Ms Walker said with support for the Greens continuing to grow, a federal member ‘is a natural progression’.

‘We have two Greens mayors, NSW’s first lower House MP in Tamara Smith and an Upper House member in Jan Barham. With support for the Greens continuing to grow, a Federal member is a natural progression.

‘We will turn the Northern Rivers Green. Momentum is on our side,’ said Ms Walker.


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5 COMMENTS

  1. The Greens success and influence is growing. Their campaigns highlighting the importance of protecting the environment everyone should be grateful. Businesses today have change for the better, primarily due to the Greens. A simple measure is the number of Environmental Engineers and Scientists in the workforce.
    The Greens success can be a “double edge sword” as this can generate the belief they have the answers. Politicians predicting technology and or creating recipes for a particular outcome have a very poor success rate. Ideas like subsidizing a technology forever prevents the necessity for innovation. The Dutch have concluded they are in an infinite spiral with their energy policy. Carbon tax and emission trading end up exporting emissions.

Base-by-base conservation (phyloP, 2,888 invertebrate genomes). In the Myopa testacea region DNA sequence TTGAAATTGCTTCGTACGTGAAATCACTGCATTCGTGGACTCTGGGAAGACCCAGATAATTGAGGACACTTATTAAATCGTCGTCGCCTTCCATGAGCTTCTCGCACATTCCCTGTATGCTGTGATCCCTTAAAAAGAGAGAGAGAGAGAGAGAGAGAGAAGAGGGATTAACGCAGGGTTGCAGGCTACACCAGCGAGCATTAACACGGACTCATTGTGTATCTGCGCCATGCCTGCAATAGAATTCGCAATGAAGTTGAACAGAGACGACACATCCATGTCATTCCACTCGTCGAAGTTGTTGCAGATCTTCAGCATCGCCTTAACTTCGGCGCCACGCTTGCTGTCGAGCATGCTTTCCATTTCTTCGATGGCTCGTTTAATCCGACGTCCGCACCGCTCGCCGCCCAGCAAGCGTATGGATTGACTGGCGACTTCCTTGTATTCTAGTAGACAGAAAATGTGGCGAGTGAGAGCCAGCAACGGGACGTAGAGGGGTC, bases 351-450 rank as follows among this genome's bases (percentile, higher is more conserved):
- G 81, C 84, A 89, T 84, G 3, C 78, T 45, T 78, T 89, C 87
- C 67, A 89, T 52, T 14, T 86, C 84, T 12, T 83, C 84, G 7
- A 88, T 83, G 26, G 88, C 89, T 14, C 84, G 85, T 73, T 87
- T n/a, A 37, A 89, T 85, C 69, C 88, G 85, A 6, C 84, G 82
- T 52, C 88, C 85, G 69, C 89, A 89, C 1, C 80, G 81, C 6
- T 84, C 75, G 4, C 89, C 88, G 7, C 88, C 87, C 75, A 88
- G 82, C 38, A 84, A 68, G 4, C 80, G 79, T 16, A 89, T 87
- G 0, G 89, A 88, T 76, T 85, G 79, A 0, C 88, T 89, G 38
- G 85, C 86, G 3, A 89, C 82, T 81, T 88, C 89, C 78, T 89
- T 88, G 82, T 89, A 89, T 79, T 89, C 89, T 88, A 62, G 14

In engineering the most successful technological developments are ones evolved from competition. Look at mobile phones, computers etc.
    We need a commercial environment to promote or reward lowering emissions rather than installing zero emission generators. Poorly installed or design zero emission generators may have little offset to emissions as they often cannot meet demand and if coupled to a coal power generator which cannot be easily turned down has little effect in emissions. This is why the huge amounts of money spent on renewables in Europe have not had the impact on emissions that once was promised.
    Competition between all energy types generates cost effective achievable solutions which is important as we need to lower emissions as fast as possible.

  2. With “two Greens mayors, NSW’s first lower House MP in Tamara Smith and an Upper House member in Jan Barham.” when will wee see some action on the development of an integrated active and public transport in the area?